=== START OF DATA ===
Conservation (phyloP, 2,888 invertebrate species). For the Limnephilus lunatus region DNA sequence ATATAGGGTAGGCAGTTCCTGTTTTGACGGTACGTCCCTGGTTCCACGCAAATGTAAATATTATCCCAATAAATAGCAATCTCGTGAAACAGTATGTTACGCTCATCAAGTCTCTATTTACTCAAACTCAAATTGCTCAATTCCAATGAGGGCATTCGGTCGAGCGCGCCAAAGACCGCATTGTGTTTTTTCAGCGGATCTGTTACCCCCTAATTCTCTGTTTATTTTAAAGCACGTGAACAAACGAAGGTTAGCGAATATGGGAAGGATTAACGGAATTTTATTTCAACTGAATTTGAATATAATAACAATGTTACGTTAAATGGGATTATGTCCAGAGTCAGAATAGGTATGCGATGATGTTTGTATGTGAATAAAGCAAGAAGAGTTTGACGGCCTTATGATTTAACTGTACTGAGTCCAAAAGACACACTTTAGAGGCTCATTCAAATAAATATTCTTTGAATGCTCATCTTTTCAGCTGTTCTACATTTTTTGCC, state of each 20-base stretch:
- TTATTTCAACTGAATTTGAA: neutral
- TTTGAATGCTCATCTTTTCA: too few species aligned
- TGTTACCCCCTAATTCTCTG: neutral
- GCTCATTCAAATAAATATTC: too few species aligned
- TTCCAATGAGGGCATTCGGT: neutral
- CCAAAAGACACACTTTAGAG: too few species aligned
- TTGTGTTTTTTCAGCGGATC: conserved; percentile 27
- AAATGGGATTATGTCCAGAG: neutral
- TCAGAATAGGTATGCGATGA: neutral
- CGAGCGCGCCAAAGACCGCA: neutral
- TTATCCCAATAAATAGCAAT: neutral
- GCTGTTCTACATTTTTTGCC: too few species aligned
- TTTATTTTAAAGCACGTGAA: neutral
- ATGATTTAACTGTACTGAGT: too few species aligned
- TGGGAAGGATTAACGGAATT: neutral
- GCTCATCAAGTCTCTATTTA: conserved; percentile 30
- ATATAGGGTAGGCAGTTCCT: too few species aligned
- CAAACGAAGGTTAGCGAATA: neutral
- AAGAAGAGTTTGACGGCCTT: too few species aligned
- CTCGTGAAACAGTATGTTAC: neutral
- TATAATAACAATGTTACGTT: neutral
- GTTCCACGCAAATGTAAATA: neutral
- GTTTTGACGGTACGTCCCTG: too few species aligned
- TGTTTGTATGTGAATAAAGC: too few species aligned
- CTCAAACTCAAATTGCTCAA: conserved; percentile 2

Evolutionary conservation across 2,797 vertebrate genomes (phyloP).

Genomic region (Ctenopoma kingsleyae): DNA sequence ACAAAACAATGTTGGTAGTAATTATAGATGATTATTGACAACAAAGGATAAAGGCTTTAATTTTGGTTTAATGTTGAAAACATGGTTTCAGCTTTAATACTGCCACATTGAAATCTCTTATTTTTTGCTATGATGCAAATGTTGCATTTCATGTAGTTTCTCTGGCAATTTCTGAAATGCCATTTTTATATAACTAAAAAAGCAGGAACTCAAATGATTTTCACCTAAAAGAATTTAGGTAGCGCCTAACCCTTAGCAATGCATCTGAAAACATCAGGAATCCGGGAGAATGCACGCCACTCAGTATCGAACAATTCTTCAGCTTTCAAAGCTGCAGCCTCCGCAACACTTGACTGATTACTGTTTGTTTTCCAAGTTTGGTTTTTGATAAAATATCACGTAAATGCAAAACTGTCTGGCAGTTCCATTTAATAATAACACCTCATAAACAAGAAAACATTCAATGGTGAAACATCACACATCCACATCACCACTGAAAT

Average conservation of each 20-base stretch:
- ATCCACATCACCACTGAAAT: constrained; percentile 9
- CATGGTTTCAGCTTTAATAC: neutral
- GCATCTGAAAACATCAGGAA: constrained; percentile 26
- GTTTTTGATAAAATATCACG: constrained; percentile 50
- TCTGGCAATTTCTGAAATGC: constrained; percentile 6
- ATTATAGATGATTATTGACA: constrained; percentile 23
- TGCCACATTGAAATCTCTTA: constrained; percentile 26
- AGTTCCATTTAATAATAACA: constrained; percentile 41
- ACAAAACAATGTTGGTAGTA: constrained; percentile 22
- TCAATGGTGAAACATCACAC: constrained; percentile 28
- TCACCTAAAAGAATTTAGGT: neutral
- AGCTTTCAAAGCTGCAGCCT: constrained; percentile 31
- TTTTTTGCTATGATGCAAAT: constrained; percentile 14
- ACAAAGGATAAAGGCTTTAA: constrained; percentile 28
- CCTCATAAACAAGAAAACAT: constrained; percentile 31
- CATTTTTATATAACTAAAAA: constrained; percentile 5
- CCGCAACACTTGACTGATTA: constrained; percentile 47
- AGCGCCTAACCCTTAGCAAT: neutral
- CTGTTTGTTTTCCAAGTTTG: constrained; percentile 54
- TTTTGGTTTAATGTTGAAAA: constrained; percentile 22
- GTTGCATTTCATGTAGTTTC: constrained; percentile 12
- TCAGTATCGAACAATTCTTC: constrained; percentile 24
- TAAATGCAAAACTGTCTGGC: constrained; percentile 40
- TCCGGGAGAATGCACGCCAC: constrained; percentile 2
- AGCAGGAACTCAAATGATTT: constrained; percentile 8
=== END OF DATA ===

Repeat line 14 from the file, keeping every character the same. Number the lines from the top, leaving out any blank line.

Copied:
- TTTATTTTAAAGCACGTGAA: neutral